Dynasty Warriors 5 Empires Xbox 360 hands-on preview

Aside from Tecmo’s Dead or Alive 4, Button Mashers Anonymous members have found Xbox 360 to be a safe haven for sore fingers in dire need of recuperation. KOEI aims to reignite the temptation to let go of your brain and let loose in a frantic display of finger mashing on the controller with the unveiling of Dynasty Warriors 5 Empires later this month.

Unlike several other titles debuting on Xbox 360 this month after a Fall release on Xbox, KOEI’s latest addition to the growing Dynasty Warriors has been developed simultaneously for Playstation 2 so other than given Achievements, no gameplay features are exclusive to either version. We’ve come to expect Xbox 360 ports of current-gen games to provide both a widescreen presentation and vastly improved graphics. On this latest preview build only one of the aforementioned improvements is present. Believe it or not this game looks suspiciously exactly like it would on Xbox or Playstation 2 other than the widescreen format and crisp Dolby Digital 5.1 audio. If there are improvements in the character models or locales they’re too subtle to pick up on. I’m hoping the final build will surprise us with something next-gen looking but with the release date a mere two weeks away, finger crossing probably won’t do the trick.

Another glaring head-scratching omission is any semblance of Xbox Live play. Cooperative Dynasty Warriors hank-n-slash is pure poetry in violence perfectly suited for online play. Yet it would appear we have to wait another release for the opportunity. Cooperative 2-player play does make it into this version in both “Empire” and “Free” modes so all is not lost regardless of a fantastic opportunity missed.

Like previous Dynasty Warriors games there are two distinct ways to approach Empires: strategically and manically. I tend to prefer the latter which leads to a red thumb and, with enough hours put in, painful blisters. No thought is put into rushing battalions of enemy troops without reinforcements. The greater the odds, the more fun unleashing a powerful Musou attack that lays waste to 10s of troops in a single move. If the aspect ratio were scrunched into 4:3 the attack without conscience or plan method is identical to popping in any existing Xbox version. This unfortunately means the aggravating camera that cannot be controlled with the left thumbstick except for strafing returns.

There are times I like to slow down the pace and take a methodical strategic approach. The ability to control one’s empire has appeared in previous Empires titles and here it has been beefed up both on and off the battlefield for those warriors looking to have greater control of their armies. In the menu screens (that unfortunately don’t offer a back-button) preceding a battle there are now 75 policies (25 more than the previous Empires game) that will affect Government, Product Development, Diplomacy and Battle Tactics. Foreign Policy can lead to an alliance with another force for a period of one or three years. If a joint attack under the alliance is successful the other force will offer payment for success. Tactics might include lowering the morale of enemy troops or capturing enemy officers as opposed to offing them, a decision that will directly affect collecting the majority of Xbox Live Achievements (see below). Spending hard earned gold on Product Development will lead to new more deadly weapons and improvements to existing weapons. The list of editable policies is impressive and can take a lot of time to wade through and decide upon.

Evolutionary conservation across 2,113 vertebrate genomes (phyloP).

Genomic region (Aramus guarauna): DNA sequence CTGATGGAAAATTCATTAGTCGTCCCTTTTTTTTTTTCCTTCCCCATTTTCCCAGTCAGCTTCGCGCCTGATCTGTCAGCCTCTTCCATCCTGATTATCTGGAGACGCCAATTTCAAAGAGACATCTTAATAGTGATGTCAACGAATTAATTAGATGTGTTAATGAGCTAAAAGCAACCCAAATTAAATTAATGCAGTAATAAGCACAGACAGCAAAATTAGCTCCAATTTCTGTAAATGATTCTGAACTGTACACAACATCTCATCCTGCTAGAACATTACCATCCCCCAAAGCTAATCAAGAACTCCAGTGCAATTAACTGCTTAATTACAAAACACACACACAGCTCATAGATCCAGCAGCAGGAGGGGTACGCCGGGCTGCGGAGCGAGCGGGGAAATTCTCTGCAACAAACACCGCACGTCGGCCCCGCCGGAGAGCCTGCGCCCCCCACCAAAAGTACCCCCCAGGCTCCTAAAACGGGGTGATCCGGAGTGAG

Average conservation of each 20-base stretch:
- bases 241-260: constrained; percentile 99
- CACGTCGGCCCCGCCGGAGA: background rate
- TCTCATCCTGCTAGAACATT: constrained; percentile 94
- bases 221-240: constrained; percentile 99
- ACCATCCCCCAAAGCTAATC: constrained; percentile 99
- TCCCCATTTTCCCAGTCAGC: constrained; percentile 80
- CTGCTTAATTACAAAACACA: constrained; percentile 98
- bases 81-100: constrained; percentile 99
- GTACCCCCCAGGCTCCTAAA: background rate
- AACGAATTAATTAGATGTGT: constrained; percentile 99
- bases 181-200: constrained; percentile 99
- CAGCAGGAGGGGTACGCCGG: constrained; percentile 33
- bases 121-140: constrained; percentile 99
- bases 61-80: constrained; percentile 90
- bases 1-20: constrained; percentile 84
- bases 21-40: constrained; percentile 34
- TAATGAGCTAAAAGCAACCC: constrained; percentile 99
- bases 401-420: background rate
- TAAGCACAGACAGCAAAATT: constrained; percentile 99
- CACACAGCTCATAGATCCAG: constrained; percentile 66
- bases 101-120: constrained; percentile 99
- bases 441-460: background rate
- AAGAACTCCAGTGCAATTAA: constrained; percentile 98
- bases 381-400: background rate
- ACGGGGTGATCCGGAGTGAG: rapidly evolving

Officers can be selected for each battle and once in play are now controllable via the D-Pad for basic commands such as attack the nearest base, gather around you, determine their own orders and defend the nearest base. The officer’s react quickly to these commands that can save an otherwise doomed fight if issued in a timely manner. Enemy officers now appear to follow their own commands and are much smarter than before. When their health gets low they will turn and run towards the nearest reinforcements to regain strength. Unless a horse is nearby catching them will be difficult and, more often than not, result in running into an ambush. Sadly the enemy soldier A.I. is as retarded as ever. Sometimes they will attack and other times you can literally walk up right next to a small crowd and not a one will make a single move.

There are a total of 36 Achievements, 25 of which are dedicated to the number of officers your empire has under its command. The list including confirmation of the fan-favorite Yellow Turban Rebellion is as follows:

  • Available Officers 10
  • Available Officers 20
  • Available Officers 30
  • Available Officers 40
  • Available Officers 50
  • Available Officers 60
  • Available Officers 70
  • Available Officers 80
  • Available Officers 90
  • Available Officers 100
  • Available Officers 110
  • Available Officers 120
  • Available Officers 130
  • Available Officers 140
  • Available Officers 150
  • Available Officers 160
  • Available Officers 170
  • Available Officers 180
  • Available Officers 190
  • Available Officers 200
  • Available Officers 210
  • Available Officers 220
  • Available Officers 230
  • Available Officers 240
  • Available Officers 250
  • Play the Battle of Lao Gate
  • Play the Battle of Chi Bi
  • Play the Battle of Yi Ling
  • Play Yellow Turban Rebellion
  • Cleared Yellow Turban Rebellion
  • Cleared Dong Zhuo in Luo Yang
  • Cleared Divided Land
  • Cleared Battle of Duan Du
  • Cleared Flames over Chi Bi
  • Cleared a Gathering of Heroes
  • There’s much to gripe about in this Xbox 360 incarnation of Dynasty Warriors 5 Empires when imagining what could have been yet at the same time having access to some classic hank-n-slash is better than none at all. Check back on March 29 when I chime in with my final score and full review.

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